There was some coverage earlier this week of reports that Virgin Galactic and Surrey Satellite Technology Ltd. (SSTL) were teaming up to develop a small satellite launcher using a new rocket launched from WhiteKnightTwo, the aircraft being developed to launch SpaceShipTwo. Virgin has been interested in some time in developing a small satellite launcher using elements of the same system developed for SS2/WK2, calling the concept “LauncherOne”, as Flight International reported a couple months ago. Working with SSTL, arguably the world’s leading smallsat developer, makes sense, since launch costs and availability have been key obstacles to wider acceptance of smallsats.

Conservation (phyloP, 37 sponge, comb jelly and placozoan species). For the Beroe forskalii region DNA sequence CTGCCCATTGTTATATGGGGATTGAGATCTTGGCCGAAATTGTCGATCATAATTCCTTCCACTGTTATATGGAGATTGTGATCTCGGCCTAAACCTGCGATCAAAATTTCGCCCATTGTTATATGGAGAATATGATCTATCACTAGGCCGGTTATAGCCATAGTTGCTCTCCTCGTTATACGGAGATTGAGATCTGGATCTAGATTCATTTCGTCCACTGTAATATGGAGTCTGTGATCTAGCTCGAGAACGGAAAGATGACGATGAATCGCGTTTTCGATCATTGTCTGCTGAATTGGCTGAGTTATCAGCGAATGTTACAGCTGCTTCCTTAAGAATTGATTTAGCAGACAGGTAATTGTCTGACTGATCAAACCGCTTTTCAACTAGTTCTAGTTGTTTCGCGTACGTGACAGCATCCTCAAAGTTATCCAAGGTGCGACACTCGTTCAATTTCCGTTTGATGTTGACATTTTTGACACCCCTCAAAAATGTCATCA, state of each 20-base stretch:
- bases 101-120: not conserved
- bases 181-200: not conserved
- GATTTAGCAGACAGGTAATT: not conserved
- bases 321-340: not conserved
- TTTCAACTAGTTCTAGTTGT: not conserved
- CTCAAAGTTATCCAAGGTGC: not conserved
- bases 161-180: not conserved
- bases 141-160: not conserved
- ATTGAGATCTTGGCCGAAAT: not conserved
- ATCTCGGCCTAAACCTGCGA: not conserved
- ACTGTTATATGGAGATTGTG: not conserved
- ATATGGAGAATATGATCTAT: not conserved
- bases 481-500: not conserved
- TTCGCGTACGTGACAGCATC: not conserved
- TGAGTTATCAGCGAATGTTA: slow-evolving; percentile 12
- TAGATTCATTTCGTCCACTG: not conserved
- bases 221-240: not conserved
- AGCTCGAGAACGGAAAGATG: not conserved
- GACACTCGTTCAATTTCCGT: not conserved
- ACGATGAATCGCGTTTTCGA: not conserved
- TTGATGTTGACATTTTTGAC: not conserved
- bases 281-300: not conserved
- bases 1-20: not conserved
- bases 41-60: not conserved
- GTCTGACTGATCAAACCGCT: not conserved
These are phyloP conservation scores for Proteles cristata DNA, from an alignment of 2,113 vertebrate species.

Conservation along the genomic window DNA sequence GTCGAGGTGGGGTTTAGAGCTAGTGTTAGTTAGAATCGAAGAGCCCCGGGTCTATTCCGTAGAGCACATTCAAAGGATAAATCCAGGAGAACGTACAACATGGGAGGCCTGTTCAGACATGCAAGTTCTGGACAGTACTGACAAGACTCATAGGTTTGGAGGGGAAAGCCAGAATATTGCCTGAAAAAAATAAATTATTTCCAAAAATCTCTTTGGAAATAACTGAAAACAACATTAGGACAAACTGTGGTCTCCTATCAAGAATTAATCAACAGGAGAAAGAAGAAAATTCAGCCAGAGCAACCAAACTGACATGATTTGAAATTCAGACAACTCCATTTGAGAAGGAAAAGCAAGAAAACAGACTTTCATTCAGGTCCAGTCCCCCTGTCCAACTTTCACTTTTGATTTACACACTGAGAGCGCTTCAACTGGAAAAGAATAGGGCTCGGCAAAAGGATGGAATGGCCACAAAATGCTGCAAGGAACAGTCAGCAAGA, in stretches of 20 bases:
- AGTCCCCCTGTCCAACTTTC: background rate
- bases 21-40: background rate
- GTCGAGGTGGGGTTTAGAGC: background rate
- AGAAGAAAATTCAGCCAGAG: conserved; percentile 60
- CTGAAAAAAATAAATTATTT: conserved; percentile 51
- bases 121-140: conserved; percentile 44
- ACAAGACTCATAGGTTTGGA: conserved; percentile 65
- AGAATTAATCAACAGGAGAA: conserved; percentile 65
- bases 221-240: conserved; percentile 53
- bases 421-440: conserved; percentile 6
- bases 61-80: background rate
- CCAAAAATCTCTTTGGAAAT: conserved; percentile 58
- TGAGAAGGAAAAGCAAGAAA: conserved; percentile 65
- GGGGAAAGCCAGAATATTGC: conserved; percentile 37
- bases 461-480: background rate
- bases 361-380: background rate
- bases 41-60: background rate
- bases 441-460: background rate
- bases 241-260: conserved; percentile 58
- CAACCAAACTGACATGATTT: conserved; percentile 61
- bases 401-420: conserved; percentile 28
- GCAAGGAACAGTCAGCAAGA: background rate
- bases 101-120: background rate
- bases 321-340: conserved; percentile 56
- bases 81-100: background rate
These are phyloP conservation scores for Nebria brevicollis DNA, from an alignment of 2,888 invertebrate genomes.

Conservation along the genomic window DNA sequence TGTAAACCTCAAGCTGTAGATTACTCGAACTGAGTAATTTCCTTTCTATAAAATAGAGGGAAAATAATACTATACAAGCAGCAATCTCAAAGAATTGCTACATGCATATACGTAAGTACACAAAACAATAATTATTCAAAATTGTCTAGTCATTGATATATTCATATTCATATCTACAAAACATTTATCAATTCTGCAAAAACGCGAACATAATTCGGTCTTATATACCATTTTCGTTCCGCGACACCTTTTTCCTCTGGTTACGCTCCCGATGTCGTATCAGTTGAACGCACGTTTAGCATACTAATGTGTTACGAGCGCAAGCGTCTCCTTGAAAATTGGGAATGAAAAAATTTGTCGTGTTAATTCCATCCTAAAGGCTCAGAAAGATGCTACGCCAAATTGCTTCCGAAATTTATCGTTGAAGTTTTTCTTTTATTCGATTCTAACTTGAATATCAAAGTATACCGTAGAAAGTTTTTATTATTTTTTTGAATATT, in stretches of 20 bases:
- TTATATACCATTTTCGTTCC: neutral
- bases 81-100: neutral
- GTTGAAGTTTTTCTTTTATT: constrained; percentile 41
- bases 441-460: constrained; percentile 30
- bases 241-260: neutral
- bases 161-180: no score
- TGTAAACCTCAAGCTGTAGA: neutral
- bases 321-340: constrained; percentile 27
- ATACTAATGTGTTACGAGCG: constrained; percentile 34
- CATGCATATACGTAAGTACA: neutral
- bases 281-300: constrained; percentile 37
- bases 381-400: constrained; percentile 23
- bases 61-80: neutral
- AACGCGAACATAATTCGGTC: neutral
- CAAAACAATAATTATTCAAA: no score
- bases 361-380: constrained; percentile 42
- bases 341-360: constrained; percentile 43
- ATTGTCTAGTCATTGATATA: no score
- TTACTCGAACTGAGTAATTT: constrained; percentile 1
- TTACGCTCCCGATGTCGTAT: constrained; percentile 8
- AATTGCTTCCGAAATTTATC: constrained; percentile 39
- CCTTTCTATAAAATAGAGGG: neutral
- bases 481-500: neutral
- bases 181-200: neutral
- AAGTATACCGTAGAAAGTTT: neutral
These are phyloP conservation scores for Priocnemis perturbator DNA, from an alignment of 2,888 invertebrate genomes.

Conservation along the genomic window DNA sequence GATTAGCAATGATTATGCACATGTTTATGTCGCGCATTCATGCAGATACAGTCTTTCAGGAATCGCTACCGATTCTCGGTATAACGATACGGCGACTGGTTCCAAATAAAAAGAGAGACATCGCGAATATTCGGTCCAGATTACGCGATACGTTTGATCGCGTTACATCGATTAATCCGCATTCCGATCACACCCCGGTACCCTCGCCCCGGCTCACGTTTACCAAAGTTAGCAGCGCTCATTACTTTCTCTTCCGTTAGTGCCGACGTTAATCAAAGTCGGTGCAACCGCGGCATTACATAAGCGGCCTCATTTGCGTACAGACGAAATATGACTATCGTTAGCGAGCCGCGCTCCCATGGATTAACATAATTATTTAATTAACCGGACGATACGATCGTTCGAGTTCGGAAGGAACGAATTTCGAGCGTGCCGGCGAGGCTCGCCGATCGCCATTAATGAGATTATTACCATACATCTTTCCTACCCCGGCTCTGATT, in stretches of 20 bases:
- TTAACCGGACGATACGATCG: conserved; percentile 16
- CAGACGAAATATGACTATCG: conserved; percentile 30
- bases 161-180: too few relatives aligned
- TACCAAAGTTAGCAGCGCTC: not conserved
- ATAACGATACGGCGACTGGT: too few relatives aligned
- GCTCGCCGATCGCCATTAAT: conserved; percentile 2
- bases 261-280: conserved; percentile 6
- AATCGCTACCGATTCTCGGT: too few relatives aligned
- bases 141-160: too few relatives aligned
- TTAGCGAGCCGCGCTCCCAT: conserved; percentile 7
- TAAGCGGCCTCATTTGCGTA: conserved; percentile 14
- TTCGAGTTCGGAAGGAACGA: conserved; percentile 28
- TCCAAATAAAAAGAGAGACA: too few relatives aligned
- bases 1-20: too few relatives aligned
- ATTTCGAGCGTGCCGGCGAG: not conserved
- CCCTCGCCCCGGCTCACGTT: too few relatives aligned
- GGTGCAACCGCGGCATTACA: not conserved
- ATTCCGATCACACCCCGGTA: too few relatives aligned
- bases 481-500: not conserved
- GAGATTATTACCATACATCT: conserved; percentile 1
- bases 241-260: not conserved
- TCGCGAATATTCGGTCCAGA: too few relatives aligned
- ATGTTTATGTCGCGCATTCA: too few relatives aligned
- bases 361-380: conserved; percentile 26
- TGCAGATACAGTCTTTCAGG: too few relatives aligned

There is an interesting angle to this that has, by and large, not been picked up. Last year SSTL was acquired by EADS Astrium, one of Europe’s largest aerospace companies; the deal closed just last month. Among Astrium’s many other projects is a suborbital spaceplane of its own that would compete directly with Virgin Galactic. Is SSTL’s cooperation with Virgin a sign that Astrium indeed allows SSTL to continue to operate as an independent company “with its individual brand and unique approach to space”, as the January press release about the deal’s closing stated? Or is it a sign that Astrium’s spaceplane project, which has not shown much overt progress since its unveiling in June 2007, is on hold or in greater jeopardy?